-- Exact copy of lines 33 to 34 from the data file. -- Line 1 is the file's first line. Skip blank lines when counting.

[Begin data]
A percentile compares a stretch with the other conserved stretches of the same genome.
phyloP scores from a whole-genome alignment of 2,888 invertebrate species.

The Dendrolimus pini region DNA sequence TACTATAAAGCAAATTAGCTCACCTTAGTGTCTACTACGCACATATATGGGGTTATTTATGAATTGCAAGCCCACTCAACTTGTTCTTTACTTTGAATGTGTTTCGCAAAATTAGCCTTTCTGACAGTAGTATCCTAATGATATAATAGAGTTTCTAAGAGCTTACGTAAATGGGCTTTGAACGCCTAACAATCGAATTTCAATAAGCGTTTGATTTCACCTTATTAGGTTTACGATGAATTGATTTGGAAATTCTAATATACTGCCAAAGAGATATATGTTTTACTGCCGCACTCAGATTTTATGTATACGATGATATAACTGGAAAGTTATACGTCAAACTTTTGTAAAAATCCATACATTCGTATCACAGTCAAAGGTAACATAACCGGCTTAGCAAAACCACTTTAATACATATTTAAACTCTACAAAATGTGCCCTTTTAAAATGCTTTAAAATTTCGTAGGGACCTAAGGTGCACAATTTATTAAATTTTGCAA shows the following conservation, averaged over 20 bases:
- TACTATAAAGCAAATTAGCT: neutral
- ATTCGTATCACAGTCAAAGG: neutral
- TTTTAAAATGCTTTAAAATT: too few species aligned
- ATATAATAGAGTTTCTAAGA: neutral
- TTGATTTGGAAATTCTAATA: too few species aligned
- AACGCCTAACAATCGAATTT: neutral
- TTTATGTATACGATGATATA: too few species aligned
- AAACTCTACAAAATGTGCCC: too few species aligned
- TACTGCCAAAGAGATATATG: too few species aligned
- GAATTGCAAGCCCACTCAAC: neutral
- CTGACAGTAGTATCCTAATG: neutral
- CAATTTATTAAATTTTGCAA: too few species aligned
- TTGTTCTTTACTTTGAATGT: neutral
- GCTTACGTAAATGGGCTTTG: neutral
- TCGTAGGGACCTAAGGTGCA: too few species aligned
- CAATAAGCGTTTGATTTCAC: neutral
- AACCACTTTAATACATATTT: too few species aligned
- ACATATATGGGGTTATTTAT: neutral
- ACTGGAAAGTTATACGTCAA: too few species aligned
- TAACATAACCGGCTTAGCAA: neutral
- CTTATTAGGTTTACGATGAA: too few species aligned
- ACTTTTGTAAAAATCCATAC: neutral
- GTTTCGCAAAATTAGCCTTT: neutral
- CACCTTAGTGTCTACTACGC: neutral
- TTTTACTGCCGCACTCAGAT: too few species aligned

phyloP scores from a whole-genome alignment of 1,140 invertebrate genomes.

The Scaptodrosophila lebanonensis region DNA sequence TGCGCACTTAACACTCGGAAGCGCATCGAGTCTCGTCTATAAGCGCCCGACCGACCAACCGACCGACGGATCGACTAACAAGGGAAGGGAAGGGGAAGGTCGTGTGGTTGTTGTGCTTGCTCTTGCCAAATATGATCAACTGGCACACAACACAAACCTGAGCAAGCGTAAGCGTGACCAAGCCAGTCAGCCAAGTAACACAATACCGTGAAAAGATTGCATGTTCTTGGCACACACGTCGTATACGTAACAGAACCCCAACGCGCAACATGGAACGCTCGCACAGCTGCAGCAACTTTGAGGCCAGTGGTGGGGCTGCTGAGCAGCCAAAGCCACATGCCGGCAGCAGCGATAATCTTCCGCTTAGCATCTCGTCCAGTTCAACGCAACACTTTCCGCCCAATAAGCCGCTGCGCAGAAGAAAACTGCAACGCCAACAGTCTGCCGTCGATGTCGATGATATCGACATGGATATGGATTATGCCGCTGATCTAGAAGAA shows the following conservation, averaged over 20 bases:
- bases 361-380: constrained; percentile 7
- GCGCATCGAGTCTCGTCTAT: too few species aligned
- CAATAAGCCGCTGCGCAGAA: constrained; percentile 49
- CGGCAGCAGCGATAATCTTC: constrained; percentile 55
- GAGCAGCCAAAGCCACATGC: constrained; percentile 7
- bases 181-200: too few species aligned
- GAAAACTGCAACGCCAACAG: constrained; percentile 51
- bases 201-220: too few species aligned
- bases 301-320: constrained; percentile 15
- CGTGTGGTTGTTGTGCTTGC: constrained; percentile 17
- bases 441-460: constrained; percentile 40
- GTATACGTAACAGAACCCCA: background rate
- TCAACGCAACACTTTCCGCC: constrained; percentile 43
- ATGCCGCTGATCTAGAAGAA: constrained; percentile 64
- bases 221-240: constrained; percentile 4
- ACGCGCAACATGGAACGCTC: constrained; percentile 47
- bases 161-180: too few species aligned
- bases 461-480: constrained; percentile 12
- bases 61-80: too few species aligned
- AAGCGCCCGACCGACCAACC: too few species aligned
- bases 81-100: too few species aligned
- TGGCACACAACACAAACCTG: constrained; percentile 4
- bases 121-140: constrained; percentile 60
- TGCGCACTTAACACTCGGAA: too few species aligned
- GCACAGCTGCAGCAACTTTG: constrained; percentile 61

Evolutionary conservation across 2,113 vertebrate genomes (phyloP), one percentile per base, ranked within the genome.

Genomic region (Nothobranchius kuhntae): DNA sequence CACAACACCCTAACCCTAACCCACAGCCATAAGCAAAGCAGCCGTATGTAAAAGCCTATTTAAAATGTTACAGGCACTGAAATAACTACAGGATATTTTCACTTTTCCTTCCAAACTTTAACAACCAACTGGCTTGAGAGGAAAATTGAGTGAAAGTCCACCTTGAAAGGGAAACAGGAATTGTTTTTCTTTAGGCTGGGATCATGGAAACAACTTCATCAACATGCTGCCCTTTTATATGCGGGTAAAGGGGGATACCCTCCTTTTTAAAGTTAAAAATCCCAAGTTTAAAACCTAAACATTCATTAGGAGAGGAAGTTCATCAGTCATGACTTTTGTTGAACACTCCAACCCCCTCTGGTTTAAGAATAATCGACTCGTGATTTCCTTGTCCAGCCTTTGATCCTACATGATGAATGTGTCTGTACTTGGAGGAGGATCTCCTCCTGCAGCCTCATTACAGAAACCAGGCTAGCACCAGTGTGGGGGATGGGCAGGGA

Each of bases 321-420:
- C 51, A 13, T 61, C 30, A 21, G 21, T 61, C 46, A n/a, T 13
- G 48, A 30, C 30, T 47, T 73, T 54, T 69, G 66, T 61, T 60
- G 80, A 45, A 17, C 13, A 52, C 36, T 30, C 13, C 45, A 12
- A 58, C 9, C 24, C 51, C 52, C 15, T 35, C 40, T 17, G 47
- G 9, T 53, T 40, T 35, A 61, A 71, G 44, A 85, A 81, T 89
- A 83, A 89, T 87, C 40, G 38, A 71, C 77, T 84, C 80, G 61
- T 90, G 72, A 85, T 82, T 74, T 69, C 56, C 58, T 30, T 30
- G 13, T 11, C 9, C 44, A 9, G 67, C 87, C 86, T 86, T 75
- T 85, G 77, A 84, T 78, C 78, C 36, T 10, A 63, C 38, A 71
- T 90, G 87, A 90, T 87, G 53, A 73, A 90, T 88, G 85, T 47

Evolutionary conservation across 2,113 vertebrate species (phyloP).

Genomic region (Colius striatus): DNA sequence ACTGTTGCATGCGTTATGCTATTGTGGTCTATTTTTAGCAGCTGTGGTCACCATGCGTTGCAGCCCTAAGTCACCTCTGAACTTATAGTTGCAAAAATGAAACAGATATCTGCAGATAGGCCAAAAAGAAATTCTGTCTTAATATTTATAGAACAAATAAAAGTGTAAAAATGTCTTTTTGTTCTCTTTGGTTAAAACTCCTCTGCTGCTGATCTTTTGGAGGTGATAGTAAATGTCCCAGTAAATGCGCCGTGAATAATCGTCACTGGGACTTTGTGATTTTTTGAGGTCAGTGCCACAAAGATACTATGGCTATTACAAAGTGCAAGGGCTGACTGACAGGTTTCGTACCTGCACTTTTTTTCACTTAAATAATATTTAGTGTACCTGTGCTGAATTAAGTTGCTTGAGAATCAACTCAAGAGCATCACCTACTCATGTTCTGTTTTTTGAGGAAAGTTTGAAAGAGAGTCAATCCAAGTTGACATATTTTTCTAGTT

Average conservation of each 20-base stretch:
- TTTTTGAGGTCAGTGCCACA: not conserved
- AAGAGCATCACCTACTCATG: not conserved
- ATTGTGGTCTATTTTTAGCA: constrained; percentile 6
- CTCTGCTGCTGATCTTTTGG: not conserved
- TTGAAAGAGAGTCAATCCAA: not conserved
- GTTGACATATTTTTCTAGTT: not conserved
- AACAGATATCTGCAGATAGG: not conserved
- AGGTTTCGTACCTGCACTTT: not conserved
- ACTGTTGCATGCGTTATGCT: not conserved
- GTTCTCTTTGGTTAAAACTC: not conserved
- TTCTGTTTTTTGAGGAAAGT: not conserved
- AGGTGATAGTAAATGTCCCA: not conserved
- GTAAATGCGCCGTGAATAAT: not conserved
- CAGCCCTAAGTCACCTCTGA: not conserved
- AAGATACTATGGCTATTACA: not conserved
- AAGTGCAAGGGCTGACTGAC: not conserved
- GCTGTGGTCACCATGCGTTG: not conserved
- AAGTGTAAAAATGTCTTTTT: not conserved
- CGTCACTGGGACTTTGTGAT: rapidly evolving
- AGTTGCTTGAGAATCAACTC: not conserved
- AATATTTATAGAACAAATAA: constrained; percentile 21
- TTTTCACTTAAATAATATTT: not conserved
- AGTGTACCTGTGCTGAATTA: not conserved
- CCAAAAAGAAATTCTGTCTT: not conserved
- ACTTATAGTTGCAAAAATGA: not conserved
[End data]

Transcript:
- CAATAAGCCGCTGCGCAGAA: constrained; percentile 49
- CGGCAGCAGCGATAATCTTC: constrained; percentile 55